The 5 best over the counter prenatal vitamins (2018 reviews) gas 4 less

My doctor asked at my first appointment if I was on prenatal vitamins and I told her I wasn’t. She wasn’t overly concerned when she told me to buy a bottle that day and take one immediately, but I was feeling pretty worried by the time I left her office.

I grabbed a bottle of prenatal vitamins and popped one in my mouth as soon as I left the store. I felt like I was in a race against the clock, and if my depleted nutritional stockpiles didn’t get some reinforcements soon, my baby would be doomed. Looking back, it was foolish of me to be so worried – after all, women have been having babies for thousands of years without taking prenatal vitamins.

Just get your vitamins as soon as you can and start taking them. Although women can have healthy babies without taking prenatal vitamins, I always like to cover all my bases and err on the side of caution. What Should I Look for in a Prenatal Vitamin?

Prenatal vitamins contain many vitamins and nutrients, but there are 4 key components you’ll want to look for. If your vitamin doesn’t contain one of these nutrients, you’ll want to keep searching until you find one or supplement with a second vitamin that addresses solely that need.

• Iron – 17mg: You’ll need to ramp up your iron consumption during pregnancy ( source). For one thing, you’ll need more iron for your baby, but as an additional reason, you’ll have more blood in your body while you are pregnant. Iron is necessary for making hemoglobin for your blood.

• Vitamin D – 400iu: If you’re pregnant during the winter, or you don’t spend any time in the sun, supplementing Vitamin D will be important to help strengthen your and babies teeth and bones, as well as help your body to utilize Calcium and Phosphorus.

Take your multivitamin at whatever time of the day you want as long as it’s a time you’ll remember to take it consistently every day ( source). If you suffer from morning sickness, you might want to take it later in the day or with a meal. If it’s easiest for you to take it right before bed, you can do that as well.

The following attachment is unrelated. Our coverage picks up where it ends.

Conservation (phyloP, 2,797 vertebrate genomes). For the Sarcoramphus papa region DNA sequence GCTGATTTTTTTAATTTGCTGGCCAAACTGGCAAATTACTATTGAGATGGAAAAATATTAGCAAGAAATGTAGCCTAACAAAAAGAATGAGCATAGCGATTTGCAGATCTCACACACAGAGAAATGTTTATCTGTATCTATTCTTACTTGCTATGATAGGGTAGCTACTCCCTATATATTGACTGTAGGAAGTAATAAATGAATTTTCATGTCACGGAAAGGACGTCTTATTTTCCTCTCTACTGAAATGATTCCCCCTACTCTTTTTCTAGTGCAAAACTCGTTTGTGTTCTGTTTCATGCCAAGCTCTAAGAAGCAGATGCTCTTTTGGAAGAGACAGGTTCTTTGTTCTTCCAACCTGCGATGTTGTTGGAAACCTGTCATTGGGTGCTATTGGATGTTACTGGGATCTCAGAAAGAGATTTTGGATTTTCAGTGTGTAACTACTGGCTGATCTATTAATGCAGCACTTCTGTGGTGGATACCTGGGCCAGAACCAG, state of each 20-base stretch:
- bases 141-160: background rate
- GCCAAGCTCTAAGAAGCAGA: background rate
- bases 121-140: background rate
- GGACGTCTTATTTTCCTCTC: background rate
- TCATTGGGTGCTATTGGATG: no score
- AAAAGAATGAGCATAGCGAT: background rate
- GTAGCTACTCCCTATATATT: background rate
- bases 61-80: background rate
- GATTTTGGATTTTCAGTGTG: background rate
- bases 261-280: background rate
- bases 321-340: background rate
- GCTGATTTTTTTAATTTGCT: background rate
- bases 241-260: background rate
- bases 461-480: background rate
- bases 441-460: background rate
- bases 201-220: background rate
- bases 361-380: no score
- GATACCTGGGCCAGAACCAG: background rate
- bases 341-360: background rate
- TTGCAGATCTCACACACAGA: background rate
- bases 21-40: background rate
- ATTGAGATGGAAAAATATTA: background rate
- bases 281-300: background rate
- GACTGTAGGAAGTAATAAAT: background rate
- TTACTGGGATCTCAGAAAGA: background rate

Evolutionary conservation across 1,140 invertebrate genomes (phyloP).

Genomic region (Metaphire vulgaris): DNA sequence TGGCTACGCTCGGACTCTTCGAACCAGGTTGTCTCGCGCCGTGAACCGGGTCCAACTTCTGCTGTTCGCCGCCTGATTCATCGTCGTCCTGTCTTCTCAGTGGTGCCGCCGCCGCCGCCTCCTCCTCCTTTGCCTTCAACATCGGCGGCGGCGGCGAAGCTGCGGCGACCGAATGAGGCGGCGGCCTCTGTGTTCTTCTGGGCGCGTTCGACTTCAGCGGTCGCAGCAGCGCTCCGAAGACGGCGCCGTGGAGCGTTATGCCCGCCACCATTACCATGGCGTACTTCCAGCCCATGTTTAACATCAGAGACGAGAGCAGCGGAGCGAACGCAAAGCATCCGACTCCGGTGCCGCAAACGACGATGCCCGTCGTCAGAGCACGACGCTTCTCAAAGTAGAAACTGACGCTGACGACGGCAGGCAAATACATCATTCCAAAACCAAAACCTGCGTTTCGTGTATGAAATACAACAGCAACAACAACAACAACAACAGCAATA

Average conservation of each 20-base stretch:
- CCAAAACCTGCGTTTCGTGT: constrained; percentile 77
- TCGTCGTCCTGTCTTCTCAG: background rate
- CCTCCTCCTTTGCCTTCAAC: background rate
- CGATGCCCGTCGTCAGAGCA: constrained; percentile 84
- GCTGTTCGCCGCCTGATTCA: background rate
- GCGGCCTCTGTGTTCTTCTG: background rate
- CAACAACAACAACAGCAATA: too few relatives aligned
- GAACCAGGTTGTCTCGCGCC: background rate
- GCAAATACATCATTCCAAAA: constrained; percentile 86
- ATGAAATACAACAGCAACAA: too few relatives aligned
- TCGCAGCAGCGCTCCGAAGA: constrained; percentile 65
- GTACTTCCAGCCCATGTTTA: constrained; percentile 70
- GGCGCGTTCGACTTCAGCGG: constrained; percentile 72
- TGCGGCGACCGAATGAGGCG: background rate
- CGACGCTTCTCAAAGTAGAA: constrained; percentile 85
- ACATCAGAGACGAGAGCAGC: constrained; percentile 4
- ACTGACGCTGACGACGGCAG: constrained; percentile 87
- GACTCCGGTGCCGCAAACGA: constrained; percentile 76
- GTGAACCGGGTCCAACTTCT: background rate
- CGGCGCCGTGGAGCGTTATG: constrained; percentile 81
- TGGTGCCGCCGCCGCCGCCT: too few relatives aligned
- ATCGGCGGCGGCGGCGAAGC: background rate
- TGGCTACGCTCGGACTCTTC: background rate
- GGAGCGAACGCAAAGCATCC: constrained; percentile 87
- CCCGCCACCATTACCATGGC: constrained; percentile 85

• Weird colored poop: Once again, iron proves to be a double-edged sword. Yes, you need it to remain healthy throughout your pregnancy, but it can cause some issues. Luckily, the change in your color of poop is nothing to worry about, but if you see green or extremely dark stool, at least now you’ll know iron is to blame and that nothing is wrong ( source). A little reassurance can go a long way.

• Nausea: A lot of things can make pregnant women feel nauseous, including smells, foods and even prenatal vitamins ( source). If you are struggling with a sick feeling when you take your vitamin, you might want to switch brands to one that doesn’t contain quite as much iron, or try taking your vitamin with food to see if that helps.

• Loss of appetite: Pregnant women may not be as hungry as usual in the first trimester of pregnancy because of morning sickness. But your lack of hunger might be caused by your vitamin as well ( source). Prenatal vitamins can cause your appetite to take a nosedive, especially if it is accompanied by nausea.

Doctors are learning more about the benefits of probiotics every year. But your probiotic intake doesn’t have to be just confined to eating container after container of yogurt. You can also get some in your prenatal vitamin and that should benefit both you and your baby.

These vitamins contain vitamin A, vitamin C, vitamin D, vitamin E, vitamin K, thiamin, riboflavin, niacin, vitamin B6, 800 mcgs of folate, vitamin B12, biotin, pantothenic acid, calcium, iron, iodine, magnesium, zinc, selenium, copper, manganese, chromium and molybdenum. They also contains ginger, which may help with morning sickness and may be soothing for digestive issues.

High heat wasn’t used when making these vitamins, and they don’t contain synthetic binders or fillers. They also don’t use artificial flavors, colors, additives or sweeteners. They have been verified as being a non-GMO product. The iron used in this product comes from all-natural food sources which should help cut down on some of the side effects women can have when taking iron supplements.